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Anai ends career with All Japan title

by David Hueston and Dave Hueston

Kyodo

Former world champion Takamasa Anai went out with a bang on Monday, defeating rising star Hisayoshi Harasawa in the final to win the All Japan Judo Championship a day after announcing his retirement.

The 28-year-old Anai captured the title for the first time in four years, and second overall in the open-weight annual tournament.

“I was pretty shocked that I won,” said Anai, who beat Harasawa on points after his larger opponent received two deductions for passivity.

“I figured he would try to grab my lapel with his left, and I could knock the wind out of him by yanking him down with my right. I didn’t have to throw him and I could control the match that way. It turned out to be an effective strategy.”

The 2010 world champion cruised through his first match after receiving a bye into the second round.

The Oita native, who had been considering retirement ever since crashing out in the second round in the 100-kg class at last summer’s London Olympics, scored an ippon against Tomoya Sasaki in his first bout when he deployed a counter foot-sweeping technique.

He dumped Tsuyoshi Kitami in the third round with a hip throw before finishing his opponent off with a side submission, and beat Masaru Momose — third here last year — on points to book a spot in the semis, where he demolished last year’s runnerup Ryuta Ishii with a body-drop throw after just 14 seconds.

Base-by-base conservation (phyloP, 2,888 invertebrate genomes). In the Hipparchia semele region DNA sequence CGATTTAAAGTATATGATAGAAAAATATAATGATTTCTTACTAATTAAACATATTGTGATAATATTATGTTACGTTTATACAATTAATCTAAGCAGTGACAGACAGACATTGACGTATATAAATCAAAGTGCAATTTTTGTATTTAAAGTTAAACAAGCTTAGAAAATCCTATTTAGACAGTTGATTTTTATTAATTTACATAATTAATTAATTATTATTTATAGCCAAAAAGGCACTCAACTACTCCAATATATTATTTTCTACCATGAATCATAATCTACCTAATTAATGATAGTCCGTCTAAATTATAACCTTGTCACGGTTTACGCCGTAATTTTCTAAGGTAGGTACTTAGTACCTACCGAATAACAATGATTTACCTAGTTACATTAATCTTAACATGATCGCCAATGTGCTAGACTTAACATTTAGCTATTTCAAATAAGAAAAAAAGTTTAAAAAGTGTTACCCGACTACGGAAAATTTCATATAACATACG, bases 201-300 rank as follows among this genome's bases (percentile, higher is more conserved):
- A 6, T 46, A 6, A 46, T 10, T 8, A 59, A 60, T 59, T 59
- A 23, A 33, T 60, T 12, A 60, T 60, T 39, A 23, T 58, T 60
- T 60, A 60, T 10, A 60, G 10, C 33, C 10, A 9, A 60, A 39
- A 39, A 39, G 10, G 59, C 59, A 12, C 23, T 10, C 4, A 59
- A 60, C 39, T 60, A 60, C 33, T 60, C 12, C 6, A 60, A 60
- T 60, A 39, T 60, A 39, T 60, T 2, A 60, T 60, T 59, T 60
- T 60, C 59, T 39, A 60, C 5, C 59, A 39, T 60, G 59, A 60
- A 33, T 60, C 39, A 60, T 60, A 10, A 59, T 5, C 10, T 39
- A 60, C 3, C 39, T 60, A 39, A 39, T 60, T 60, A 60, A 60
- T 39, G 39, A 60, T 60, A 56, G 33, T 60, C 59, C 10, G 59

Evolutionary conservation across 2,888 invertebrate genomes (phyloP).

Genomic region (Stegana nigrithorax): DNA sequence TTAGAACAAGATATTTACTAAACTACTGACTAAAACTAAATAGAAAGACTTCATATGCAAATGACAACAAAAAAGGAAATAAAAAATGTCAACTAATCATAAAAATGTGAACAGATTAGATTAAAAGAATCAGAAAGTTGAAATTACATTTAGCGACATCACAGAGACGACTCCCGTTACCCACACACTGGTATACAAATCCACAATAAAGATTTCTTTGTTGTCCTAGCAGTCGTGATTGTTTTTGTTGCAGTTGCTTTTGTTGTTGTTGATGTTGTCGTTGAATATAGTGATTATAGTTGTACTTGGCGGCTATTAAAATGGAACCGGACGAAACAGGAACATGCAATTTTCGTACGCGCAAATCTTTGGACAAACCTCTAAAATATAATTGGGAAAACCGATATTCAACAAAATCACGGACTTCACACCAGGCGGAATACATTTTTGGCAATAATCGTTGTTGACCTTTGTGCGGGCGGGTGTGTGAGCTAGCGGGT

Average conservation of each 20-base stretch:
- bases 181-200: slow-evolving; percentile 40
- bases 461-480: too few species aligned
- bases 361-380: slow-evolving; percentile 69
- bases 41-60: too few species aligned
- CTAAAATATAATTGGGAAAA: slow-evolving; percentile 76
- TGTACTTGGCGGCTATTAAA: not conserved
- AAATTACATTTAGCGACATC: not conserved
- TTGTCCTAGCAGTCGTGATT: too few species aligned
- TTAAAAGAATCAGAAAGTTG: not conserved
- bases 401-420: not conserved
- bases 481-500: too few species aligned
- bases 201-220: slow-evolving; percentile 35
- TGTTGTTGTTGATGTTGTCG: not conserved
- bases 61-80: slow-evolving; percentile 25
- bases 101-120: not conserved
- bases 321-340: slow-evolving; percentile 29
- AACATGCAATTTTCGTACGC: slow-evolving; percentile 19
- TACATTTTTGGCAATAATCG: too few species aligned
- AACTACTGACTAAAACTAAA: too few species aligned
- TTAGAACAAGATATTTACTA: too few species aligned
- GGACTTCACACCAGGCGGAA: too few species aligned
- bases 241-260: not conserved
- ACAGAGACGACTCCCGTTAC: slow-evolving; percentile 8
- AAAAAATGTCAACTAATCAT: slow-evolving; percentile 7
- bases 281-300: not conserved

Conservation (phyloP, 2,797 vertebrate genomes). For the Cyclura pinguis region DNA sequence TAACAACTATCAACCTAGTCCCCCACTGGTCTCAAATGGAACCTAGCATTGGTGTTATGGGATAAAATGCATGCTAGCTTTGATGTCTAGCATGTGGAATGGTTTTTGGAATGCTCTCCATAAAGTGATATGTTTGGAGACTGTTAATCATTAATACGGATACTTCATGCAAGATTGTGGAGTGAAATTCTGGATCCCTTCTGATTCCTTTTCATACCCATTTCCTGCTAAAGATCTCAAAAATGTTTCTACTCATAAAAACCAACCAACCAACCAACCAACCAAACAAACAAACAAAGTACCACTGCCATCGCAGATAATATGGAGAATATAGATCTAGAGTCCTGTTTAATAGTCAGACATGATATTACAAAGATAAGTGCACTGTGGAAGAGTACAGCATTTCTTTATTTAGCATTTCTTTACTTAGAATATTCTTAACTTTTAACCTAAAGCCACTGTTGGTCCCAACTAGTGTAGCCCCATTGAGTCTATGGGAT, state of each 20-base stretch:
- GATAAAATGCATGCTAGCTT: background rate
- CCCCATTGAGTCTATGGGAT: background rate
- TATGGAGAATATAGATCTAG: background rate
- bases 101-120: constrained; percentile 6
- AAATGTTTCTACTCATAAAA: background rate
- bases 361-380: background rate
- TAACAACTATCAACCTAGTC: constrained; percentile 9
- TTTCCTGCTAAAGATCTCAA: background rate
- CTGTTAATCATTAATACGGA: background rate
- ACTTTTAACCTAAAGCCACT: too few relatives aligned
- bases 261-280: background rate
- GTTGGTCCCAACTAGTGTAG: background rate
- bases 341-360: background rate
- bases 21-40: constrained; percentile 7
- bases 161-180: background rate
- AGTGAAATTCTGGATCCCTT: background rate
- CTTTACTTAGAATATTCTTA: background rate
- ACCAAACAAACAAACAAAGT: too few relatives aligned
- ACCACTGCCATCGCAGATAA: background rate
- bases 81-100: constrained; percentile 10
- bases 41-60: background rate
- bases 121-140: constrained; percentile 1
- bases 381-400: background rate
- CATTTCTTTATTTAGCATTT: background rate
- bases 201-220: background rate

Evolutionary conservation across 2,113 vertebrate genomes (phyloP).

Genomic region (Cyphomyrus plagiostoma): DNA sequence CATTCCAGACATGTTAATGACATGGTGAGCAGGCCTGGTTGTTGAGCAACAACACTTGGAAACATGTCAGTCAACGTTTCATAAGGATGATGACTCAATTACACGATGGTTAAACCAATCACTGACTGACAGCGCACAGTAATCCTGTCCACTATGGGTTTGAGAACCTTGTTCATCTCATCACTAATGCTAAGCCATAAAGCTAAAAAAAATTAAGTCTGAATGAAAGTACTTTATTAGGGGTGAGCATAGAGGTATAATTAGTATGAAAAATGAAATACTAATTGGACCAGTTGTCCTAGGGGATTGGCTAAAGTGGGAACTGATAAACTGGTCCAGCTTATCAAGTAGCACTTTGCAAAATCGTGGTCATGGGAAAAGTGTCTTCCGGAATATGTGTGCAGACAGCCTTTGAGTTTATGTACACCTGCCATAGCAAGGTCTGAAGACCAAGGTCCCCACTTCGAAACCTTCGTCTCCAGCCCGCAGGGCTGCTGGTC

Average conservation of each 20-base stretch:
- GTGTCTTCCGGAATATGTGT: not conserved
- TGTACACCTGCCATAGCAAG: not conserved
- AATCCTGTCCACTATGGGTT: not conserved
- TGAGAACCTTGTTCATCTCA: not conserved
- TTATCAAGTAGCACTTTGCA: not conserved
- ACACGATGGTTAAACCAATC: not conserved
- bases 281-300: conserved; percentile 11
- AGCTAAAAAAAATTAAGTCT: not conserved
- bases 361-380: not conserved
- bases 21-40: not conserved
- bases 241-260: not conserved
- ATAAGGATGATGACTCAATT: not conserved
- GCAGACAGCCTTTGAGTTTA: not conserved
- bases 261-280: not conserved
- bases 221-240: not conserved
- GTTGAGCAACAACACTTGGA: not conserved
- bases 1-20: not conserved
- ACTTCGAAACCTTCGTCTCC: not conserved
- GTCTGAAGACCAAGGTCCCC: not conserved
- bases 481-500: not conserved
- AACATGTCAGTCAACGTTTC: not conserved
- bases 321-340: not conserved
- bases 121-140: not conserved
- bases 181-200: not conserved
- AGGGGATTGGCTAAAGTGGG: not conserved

“I thought of many things that might happen here. So honestly, I was surprised and thrilled at same time. I came to the conclusion (of retiring) after a lot of self-reflection. I won’t go back on my word. I’ve really enjoyed my judo career.”

The 20-year-old Harasawa, winner of the Tokyo city championships in March, dismantled his opponents to reach the final, coming from behind to defeat the smaller but fiery Kyohei Kakita with his trademark inner-thigh throw in the semis.

“Since I made it to the final I wanted to win but I didn’t have the skills to do it,” Harasawa sai. “Anai-san is a true veteran. I’d like to try to win next year. I’ll aim to be named for the next invitational and hopefully I can fight on the world stage soon.”

Defending champion Hirotaka Kato, who also had a bye, exited in the third round after Toshihiro Imai rallied with one second remaining to score a waza-ari on a counter pull-down technique.

The national championship doubles as a qualifier in the over-100 kg for the world championships in Rio de Janeiro from Aug. 26, but the heaviest category will be decided after the May 11-12 national weight-class invitational in Fukuoka.

“It was probably because it was his last tournament but looking at the way Anai fought, you could tell a load had been taken off his shoulders,” said Japan men’s coach Kosei Inoue.

“The other athletes were overwhelmed by him. This is a new start for the heavyweights. We need to be galvanized by our critical situation now.”

The Japanese men, under Inoue’s new leadership, are looking to turn things around after finishing without a gold in London for the first time in Olympic history.